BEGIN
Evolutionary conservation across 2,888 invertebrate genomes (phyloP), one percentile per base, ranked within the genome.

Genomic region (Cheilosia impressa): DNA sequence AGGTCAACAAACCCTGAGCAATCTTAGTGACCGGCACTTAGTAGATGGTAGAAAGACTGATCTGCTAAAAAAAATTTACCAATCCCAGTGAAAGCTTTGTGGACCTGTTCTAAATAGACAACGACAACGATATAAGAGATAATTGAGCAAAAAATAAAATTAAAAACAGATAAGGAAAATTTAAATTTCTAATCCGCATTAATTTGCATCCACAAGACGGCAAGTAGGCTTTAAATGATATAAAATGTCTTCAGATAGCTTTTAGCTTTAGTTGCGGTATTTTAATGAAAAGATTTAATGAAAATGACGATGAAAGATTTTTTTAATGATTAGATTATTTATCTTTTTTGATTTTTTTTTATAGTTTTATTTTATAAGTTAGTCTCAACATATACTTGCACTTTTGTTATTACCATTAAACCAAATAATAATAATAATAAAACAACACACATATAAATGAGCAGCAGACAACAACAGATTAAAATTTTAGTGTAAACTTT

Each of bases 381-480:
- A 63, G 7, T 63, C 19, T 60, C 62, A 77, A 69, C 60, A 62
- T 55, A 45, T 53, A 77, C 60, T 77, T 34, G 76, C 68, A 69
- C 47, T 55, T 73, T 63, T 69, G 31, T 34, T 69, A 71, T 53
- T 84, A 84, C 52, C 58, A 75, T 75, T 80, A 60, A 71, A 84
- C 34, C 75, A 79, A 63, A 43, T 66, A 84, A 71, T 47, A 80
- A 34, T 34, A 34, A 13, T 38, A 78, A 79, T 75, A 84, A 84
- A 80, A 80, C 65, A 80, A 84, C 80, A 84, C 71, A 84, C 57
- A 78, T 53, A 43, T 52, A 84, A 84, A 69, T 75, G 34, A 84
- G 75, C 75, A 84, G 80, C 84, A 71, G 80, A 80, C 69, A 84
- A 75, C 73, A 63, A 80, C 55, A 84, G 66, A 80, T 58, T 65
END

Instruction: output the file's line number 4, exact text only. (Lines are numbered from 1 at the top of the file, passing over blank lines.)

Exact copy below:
- A 63, G 7, T 63, C 19, T 60, C 62, A 77, A 69, C 60, A 62